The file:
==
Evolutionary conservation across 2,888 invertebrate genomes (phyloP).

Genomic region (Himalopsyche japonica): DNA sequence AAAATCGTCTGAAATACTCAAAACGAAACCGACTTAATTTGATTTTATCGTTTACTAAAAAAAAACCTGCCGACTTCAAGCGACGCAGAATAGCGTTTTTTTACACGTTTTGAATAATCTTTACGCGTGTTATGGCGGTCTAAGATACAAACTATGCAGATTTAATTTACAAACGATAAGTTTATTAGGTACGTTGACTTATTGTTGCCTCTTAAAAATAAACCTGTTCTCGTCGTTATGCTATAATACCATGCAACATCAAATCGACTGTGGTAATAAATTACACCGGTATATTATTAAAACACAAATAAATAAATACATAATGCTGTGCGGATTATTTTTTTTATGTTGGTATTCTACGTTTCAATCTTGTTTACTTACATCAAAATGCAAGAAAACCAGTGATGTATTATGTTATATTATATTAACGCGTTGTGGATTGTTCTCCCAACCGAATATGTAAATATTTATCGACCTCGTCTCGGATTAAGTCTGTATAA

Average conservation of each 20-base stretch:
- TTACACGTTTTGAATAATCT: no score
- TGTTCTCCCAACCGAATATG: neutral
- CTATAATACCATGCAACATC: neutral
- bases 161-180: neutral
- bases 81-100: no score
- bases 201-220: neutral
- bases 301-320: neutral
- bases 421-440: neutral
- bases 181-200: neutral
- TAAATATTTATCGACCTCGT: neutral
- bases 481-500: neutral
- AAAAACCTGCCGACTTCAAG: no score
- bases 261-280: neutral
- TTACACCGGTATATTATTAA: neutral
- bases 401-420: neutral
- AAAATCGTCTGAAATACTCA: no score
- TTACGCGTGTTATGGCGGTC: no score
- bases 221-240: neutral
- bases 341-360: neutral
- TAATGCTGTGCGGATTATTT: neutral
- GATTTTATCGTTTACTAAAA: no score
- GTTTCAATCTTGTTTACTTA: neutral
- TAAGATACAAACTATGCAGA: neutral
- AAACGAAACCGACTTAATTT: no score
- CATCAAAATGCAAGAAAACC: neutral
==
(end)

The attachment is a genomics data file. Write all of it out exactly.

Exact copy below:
Evolutionary conservation across 2,888 invertebrate genomes (phyloP).

Genomic region (Himalopsyche japonica): DNA sequence AAAATCGTCTGAAATACTCAAAACGAAACCGACTTAATTTGATTTTATCGTTTACTAAAAAAAAACCTGCCGACTTCAAGCGACGCAGAATAGCGTTTTTTTACACGTTTTGAATAATCTTTACGCGTGTTATGGCGGTCTAAGATACAAACTATGCAGATTTAATTTACAAACGATAAGTTTATTAGGTACGTTGACTTATTGTTGCCTCTTAAAAATAAACCTGTTCTCGTCGTTATGCTATAATACCATGCAACATCAAATCGACTGTGGTAATAAATTACACCGGTATATTATTAAAACACAAATAAATAAATACATAATGCTGTGCGGATTATTTTTTTTATGTTGGTATTCTACGTTTCAATCTTGTTTACTTACATCAAAATGCAAGAAAACCAGTGATGTATTATGTTATATTATATTAACGCGTTGTGGATTGTTCTCCCAACCGAATATGTAAATATTTATCGACCTCGTCTCGGATTAAGTCTGTATAA

Average conservation of each 20-base stretch:
- TTACACGTTTTGAATAATCT: no score
- TGTTCTCCCAACCGAATATG: neutral
- CTATAATACCATGCAACATC: neutral
- bases 161-180: neutral
- bases 81-100: no score
- bases 201-220: neutral
- bases 301-320: neutral
- bases 421-440: neutral
- bases 181-200: neutral
- TAAATATTTATCGACCTCGT: neutral
- bases 481-500: neutral
- AAAAACCTGCCGACTTCAAG: no score
- bases 261-280: neutral
- TTACACCGGTATATTATTAA: neutral
- bases 401-420: neutral
- AAAATCGTCTGAAATACTCA: no score
- TTACGCGTGTTATGGCGGTC: no score
- bases 221-240: neutral
- bases 341-360: neutral
- TAATGCTGTGCGGATTATTT: neutral
- GATTTTATCGTTTACTAAAA: no score
- GTTTCAATCTTGTTTACTTA: neutral
- TAAGATACAAACTATGCAGA: neutral
- AAACGAAACCGACTTAATTT: no score
- CATCAAAATGCAAGAAAACC: neutral